Automotive glass is relatively unique when compared to more traditional types of glass for a number of reasons. Unlike the windows in your home, for example, auto glass has to offer a clear line of sight for the driver and passengers, and double as a structural element that adds strength to the vehicle’s design. Furthermore, it must be able to resist shattering into dangerous shards that could seriously injure occupants in the event of an accident.
These are all important and difficult roles for glass to fill, and it’s perhaps no surprise that the road to modern car and truck glass wasn’t a simple one. Here’s a quick look at the history of this important, yet rarely considered automotive component.
Replacing Plate Glass
Many early automobile accidents involved drivers being seriously injured by the plate glass used in their windshields, as they found themselves ejected through the windshields or hit by shards of glass after a shattering impact. Henry Ford was one of the first automakers to investigate whether it would be possible to make glass stronger, as well as shatterproof, in his vehicles.
The result of his inquiries was two-fold. Side and rear windows in Ford vehicles began to be replaced with tempered glass, which is created using a heating and cooling process that expands and compresses the glass while it forms, significantly improving its resistance to impact damage. Tempered glass also features ground edges in order to increase their strength.
Windshields required a more comprehensive solution, and it was found in the form of laminated glass. This type of automotive glass is also called safety glass, because, when shattered, a layer of polyvinyl butyral, or PVB, holds both sides of the panel together, preventing splinters and shards from flying. Think of safety glass as a sandwich with sticky PVB on the inside and glass on the outside.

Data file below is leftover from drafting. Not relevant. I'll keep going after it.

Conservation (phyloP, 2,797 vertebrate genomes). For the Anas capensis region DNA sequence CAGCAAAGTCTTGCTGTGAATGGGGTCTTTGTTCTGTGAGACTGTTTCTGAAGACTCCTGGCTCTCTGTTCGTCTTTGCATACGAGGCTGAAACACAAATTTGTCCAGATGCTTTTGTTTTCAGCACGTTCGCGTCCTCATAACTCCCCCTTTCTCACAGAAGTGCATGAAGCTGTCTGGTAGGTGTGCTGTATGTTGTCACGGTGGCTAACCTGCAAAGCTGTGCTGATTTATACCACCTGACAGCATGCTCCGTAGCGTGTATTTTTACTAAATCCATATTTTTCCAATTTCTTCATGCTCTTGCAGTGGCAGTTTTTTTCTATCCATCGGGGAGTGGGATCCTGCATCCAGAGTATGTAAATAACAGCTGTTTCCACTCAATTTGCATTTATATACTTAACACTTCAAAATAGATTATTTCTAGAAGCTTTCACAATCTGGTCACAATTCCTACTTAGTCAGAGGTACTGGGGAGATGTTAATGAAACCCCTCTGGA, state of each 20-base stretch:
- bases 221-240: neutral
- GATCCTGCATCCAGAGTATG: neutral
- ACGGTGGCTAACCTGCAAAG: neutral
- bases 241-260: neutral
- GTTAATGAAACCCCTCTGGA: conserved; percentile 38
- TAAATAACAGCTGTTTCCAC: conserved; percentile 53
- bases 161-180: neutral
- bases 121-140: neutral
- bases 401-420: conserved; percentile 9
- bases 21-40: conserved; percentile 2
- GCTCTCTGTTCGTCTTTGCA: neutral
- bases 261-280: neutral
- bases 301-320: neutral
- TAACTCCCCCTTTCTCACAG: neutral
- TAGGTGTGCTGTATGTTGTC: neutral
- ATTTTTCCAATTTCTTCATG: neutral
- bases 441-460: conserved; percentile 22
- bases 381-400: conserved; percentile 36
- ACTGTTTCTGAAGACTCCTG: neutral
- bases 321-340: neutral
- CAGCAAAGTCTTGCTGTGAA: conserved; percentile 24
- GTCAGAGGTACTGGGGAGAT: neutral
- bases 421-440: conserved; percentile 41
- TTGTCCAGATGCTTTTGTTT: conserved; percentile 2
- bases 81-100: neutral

Rules and Regulations
Ford was ahead of the glass game, but once other automakers began to follow in his footsteps, the public — and the government — realized that the benefits of tempered and laminated glass were important enough to include in the safety reforms that swept the industry in the early 1970s. The National Highway Traffic Safety Administration (NHTSA) developed a series of standards that defined not only how strong automotive glass had to be, but also the degree of transparency that it offered, how well a windshield stayed in place during an accident and the strength of a roof in resisting a rollover (with the windshield playing an important part in keeping the shape of the car intact).
Most automotive glass today still follows the previously created NHTSA standards, but a continual march toward stronger rollover resistance, ultraviolet radiation filtering and resistance to airbag impact from the inside informs current regulations. Some companies have even moved from tempered to safety glass on side windows in a bid to protect against smash-and-grab thieves, as well as to repel noise by way of acoustic laminates.
Automotive glass has come a long way since the fledgling vehicles created in the early 1900s, but it still may see innovations that keep drivers safer in the future.
Check out all the vision and safety parts available on NAPA Online or trust one of our 17,000 NAPA AutoCare locations for routine maintenance and repairs. For more information on automotive glass, chat with a knowledgeable expert at your local NAPA AUTO PARTS store.
Photo courtesy of Flickr.
Having been bitten by the car bug at a young age, I spent my formative years surrounded by Studebakers at car shows across Quebec and the northeastern United States. Over ten years of racing, restoring, and obsessing over automobiles lead me to balance science writing and automotive journalism full time. I currently contribute as an editor to several online and print automotive publications, and I also write and consult for the pharmaceutical and medical device industry.